Depending on where you are located, you may be under stay home orders, shelter-in-place orders, quarantine, etc. Regardless of the exact wording…most of us are spending more time at home. We recently spoke with Dr. Sreekumar, founder of Krishna Inks, and he shared a guide on how to make dip pen ink at home using beetroot, so you now officially have something fun to add to your “not leaving the house” to-do list.
How to Make Dip Pen Ink at Home: Krishna’s 7-Step Process
According to Krishna Ink’s Dr. Sreekumar, there’s a simple 7-step process (that all of us can manage) for making dip pen ink at home. Have a bit of free time on your hands? Trying to think of things to do to fill your hours at home during the lock down? Ready for a new fountain pen world challenge? Give it a try and see what you think.
Making Dip Pen Ink: Beets Aren’t the Only Option
You can make different colors of ink by using different natural sources to this basic recipe(i.e. acorns, certain berries, black walnuts, and…you guessed it, beets). Using beets to make your dip pen ink will result in a purplish red ink color that is really quite beautiful. Generally speaking, the ink-making process means heating, straining, and dedicating some time. Give it a try according to Dr. Sreekumar’s instructions and then maybe do some experimenting of your own using different natural materials.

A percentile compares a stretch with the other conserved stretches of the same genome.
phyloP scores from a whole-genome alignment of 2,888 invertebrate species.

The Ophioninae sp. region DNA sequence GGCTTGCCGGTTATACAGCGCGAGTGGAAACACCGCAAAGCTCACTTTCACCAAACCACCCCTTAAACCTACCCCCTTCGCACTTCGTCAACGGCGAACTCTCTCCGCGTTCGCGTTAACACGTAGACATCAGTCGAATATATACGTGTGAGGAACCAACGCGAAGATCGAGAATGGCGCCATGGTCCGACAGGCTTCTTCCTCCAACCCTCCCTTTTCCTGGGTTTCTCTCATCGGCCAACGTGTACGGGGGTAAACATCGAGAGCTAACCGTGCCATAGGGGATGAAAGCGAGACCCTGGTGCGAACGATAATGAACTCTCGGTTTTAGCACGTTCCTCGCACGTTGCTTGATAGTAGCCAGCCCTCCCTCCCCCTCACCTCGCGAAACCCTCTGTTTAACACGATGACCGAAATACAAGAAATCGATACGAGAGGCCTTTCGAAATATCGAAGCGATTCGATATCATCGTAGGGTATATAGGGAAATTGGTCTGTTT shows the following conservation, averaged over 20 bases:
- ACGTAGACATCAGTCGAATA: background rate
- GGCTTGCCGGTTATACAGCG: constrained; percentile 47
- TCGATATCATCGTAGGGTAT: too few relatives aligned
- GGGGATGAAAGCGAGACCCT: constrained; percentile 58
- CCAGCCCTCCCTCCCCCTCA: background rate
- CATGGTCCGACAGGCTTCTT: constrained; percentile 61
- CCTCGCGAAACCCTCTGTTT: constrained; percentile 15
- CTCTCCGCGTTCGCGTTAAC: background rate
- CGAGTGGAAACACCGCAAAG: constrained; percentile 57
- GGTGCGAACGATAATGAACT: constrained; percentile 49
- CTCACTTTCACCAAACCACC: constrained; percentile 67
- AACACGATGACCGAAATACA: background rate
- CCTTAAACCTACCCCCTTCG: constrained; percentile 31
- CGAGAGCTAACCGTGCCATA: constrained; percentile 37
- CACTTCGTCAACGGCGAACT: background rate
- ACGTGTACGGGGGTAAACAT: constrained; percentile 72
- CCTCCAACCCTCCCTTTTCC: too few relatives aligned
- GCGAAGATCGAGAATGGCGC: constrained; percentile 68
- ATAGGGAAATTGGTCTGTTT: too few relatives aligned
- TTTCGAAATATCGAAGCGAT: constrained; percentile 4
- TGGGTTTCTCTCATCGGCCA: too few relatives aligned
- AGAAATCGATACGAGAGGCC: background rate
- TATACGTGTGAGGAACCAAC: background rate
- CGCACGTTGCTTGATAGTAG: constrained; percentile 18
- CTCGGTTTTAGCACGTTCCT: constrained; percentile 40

Supplies Needed to Make Dip Pen Ink at Home:
- 1 Large Beet (or more if you want to make more ink)
- Mesh Strainer
- Glue (liquid)
- Empty Ink Bottle or Jar (with a lid, to store your ink)
- Dip Pen (only use this ink with dip pens, NOT recommended for fountain pens)
How to Make Dip Pen Ink at Home Using Krishna Ink’s Dr. Sreekumar’s Formula:
Step One: Grate your beetroot
Step Two: Place your grated beet into a pot along with 1 1/2 cups water and heat to boiling.
Step Three: Carefully pour the water/beet mixture through your mesh strainer into a separate container. Discard the solid portion that doesn’t make it through the mesh strainer. Pour the liquid portion back into the pot and place back on the burner.
Step Four: Bring it back to a boil. Boil until the liquid in the pot reduces to about 1/2 cup.
Don’t Forget: This is a Dip Pen Ink Not a Fountain Pen Ink
If you’re a fountain pen fan who doesn’t own any dip pens, you might want to get your hands on one before you attempt this particular quarantine fountain pen how to so you’re not tempted to use your dip pen ink in your fountain pens. We use the J.Herbin Spiral Glass Dip Pen during our weekly ink reviews, but we also carry the J. Herbin Smooth Frosted Glass Dip Pen and the J. Herbin Marbleized Glass Dip Pen. Take your pick – all three are solid choices.
We hope you enjoyed this fountain pen how special quarantine edition. Check back soon for more fountain pen how to’s, fountain pen project tutorials, and general fountain pen world fun!
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